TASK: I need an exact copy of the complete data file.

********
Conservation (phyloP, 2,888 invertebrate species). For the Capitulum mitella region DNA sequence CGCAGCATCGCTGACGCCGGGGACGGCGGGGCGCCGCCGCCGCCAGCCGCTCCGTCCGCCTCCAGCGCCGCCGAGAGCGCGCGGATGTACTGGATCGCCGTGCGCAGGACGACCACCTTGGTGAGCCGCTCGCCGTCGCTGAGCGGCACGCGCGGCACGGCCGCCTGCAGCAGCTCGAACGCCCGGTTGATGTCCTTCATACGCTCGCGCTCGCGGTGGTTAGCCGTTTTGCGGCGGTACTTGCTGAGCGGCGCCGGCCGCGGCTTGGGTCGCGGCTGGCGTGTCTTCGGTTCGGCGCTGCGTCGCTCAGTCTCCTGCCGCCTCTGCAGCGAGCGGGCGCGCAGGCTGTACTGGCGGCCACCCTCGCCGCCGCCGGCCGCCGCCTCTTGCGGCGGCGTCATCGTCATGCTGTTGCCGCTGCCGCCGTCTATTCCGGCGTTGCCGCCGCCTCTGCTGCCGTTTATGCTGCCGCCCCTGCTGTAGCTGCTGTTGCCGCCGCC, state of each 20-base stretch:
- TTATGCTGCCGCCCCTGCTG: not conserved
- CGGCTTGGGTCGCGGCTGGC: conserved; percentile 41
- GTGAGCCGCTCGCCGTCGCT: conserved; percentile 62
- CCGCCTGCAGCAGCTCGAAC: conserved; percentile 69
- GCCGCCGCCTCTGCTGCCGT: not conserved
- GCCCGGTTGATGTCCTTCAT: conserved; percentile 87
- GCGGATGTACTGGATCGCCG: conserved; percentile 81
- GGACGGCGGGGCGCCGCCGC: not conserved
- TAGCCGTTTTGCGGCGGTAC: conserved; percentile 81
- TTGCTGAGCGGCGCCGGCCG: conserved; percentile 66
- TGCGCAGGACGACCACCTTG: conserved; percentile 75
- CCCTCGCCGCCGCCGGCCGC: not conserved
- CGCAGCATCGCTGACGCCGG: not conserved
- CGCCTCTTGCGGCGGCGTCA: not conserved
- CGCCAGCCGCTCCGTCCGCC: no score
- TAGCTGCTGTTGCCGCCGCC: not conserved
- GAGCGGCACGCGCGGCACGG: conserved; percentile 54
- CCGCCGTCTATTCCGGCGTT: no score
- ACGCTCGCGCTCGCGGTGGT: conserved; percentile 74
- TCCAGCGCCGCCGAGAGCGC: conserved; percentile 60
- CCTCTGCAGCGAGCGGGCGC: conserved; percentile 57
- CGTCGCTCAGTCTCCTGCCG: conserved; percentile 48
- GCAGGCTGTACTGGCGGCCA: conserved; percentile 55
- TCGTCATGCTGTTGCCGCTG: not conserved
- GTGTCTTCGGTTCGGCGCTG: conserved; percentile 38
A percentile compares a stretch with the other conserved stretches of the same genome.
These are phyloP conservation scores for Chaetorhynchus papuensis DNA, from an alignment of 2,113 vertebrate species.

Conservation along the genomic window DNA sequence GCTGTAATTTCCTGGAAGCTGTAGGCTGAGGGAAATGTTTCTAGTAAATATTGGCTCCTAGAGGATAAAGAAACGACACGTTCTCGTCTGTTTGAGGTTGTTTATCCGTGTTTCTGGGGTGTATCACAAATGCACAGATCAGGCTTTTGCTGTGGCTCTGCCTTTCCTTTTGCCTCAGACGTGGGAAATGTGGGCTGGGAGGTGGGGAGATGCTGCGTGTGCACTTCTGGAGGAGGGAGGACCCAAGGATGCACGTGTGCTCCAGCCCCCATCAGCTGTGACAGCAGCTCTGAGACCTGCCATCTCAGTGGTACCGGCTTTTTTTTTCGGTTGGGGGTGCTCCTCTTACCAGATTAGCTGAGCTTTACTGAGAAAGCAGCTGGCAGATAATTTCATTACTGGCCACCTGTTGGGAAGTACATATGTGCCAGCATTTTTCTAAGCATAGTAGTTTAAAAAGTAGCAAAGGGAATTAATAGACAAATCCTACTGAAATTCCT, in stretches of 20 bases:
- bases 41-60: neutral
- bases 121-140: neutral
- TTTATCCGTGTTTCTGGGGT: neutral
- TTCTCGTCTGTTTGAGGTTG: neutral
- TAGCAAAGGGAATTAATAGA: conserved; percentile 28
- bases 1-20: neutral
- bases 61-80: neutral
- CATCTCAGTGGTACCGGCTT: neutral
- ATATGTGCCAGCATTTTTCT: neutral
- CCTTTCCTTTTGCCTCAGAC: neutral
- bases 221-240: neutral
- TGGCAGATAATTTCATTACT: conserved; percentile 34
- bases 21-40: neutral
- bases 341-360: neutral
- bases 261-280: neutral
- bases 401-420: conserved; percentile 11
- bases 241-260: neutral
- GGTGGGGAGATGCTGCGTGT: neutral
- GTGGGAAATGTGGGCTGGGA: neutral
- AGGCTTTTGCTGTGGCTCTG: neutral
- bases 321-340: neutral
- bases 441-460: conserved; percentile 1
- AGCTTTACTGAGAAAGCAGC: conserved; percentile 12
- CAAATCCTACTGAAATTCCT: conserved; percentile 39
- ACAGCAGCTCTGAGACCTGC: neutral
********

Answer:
Conservation (phyloP, 2,888 invertebrate species). For the Capitulum mitella region DNA sequence CGCAGCATCGCTGACGCCGGGGACGGCGGGGCGCCGCCGCCGCCAGCCGCTCCGTCCGCCTCCAGCGCCGCCGAGAGCGCGCGGATGTACTGGATCGCCGTGCGCAGGACGACCACCTTGGTGAGCCGCTCGCCGTCGCTGAGCGGCACGCGCGGCACGGCCGCCTGCAGCAGCTCGAACGCCCGGTTGATGTCCTTCATACGCTCGCGCTCGCGGTGGTTAGCCGTTTTGCGGCGGTACTTGCTGAGCGGCGCCGGCCGCGGCTTGGGTCGCGGCTGGCGTGTCTTCGGTTCGGCGCTGCGTCGCTCAGTCTCCTGCCGCCTCTGCAGCGAGCGGGCGCGCAGGCTGTACTGGCGGCCACCCTCGCCGCCGCCGGCCGCCGCCTCTTGCGGCGGCGTCATCGTCATGCTGTTGCCGCTGCCGCCGTCTATTCCGGCGTTGCCGCCGCCTCTGCTGCCGTTTATGCTGCCGCCCCTGCTGTAGCTGCTGTTGCCGCCGCC, state of each 20-base stretch:
- TTATGCTGCCGCCCCTGCTG: not conserved
- CGGCTTGGGTCGCGGCTGGC: conserved; percentile 41
- GTGAGCCGCTCGCCGTCGCT: conserved; percentile 62
- CCGCCTGCAGCAGCTCGAAC: conserved; percentile 69
- GCCGCCGCCTCTGCTGCCGT: not conserved
- GCCCGGTTGATGTCCTTCAT: conserved; percentile 87
- GCGGATGTACTGGATCGCCG: conserved; percentile 81
- GGACGGCGGGGCGCCGCCGC: not conserved
- TAGCCGTTTTGCGGCGGTAC: conserved; percentile 81
- TTGCTGAGCGGCGCCGGCCG: conserved; percentile 66
- TGCGCAGGACGACCACCTTG: conserved; percentile 75
- CCCTCGCCGCCGCCGGCCGC: not conserved
- CGCAGCATCGCTGACGCCGG: not conserved
- CGCCTCTTGCGGCGGCGTCA: not conserved
- CGCCAGCCGCTCCGTCCGCC: no score
- TAGCTGCTGTTGCCGCCGCC: not conserved
- GAGCGGCACGCGCGGCACGG: conserved; percentile 54
- CCGCCGTCTATTCCGGCGTT: no score
- ACGCTCGCGCTCGCGGTGGT: conserved; percentile 74
- TCCAGCGCCGCCGAGAGCGC: conserved; percentile 60
- CCTCTGCAGCGAGCGGGCGC: conserved; percentile 57
- CGTCGCTCAGTCTCCTGCCG: conserved; percentile 48
- GCAGGCTGTACTGGCGGCCA: conserved; percentile 55
- TCGTCATGCTGTTGCCGCTG: not conserved
- GTGTCTTCGGTTCGGCGCTG: conserved; percentile 38
A percentile compares a stretch with the other conserved stretches of the same genome.
These are phyloP conservation scores for Chaetorhynchus papuensis DNA, from an alignment of 2,113 vertebrate species.

Conservation along the genomic window DNA sequence GCTGTAATTTCCTGGAAGCTGTAGGCTGAGGGAAATGTTTCTAGTAAATATTGGCTCCTAGAGGATAAAGAAACGACACGTTCTCGTCTGTTTGAGGTTGTTTATCCGTGTTTCTGGGGTGTATCACAAATGCACAGATCAGGCTTTTGCTGTGGCTCTGCCTTTCCTTTTGCCTCAGACGTGGGAAATGTGGGCTGGGAGGTGGGGAGATGCTGCGTGTGCACTTCTGGAGGAGGGAGGACCCAAGGATGCACGTGTGCTCCAGCCCCCATCAGCTGTGACAGCAGCTCTGAGACCTGCCATCTCAGTGGTACCGGCTTTTTTTTTCGGTTGGGGGTGCTCCTCTTACCAGATTAGCTGAGCTTTACTGAGAAAGCAGCTGGCAGATAATTTCATTACTGGCCACCTGTTGGGAAGTACATATGTGCCAGCATTTTTCTAAGCATAGTAGTTTAAAAAGTAGCAAAGGGAATTAATAGACAAATCCTACTGAAATTCCT, in stretches of 20 bases:
- bases 41-60: neutral
- bases 121-140: neutral
- TTTATCCGTGTTTCTGGGGT: neutral
- TTCTCGTCTGTTTGAGGTTG: neutral
- TAGCAAAGGGAATTAATAGA: conserved; percentile 28
- bases 1-20: neutral
- bases 61-80: neutral
- CATCTCAGTGGTACCGGCTT: neutral
- ATATGTGCCAGCATTTTTCT: neutral
- CCTTTCCTTTTGCCTCAGAC: neutral
- bases 221-240: neutral
- TGGCAGATAATTTCATTACT: conserved; percentile 34
- bases 21-40: neutral
- bases 341-360: neutral
- bases 261-280: neutral
- bases 401-420: conserved; percentile 11
- bases 241-260: neutral
- GGTGGGGAGATGCTGCGTGT: neutral
- GTGGGAAATGTGGGCTGGGA: neutral
- AGGCTTTTGCTGTGGCTCTG: neutral
- bases 321-340: neutral
- bases 441-460: conserved; percentile 1
- AGCTTTACTGAGAAAGCAGC: conserved; percentile 12
- CAAATCCTACTGAAATTCCT: conserved; percentile 39
- ACAGCAGCTCTGAGACCTGC: neutral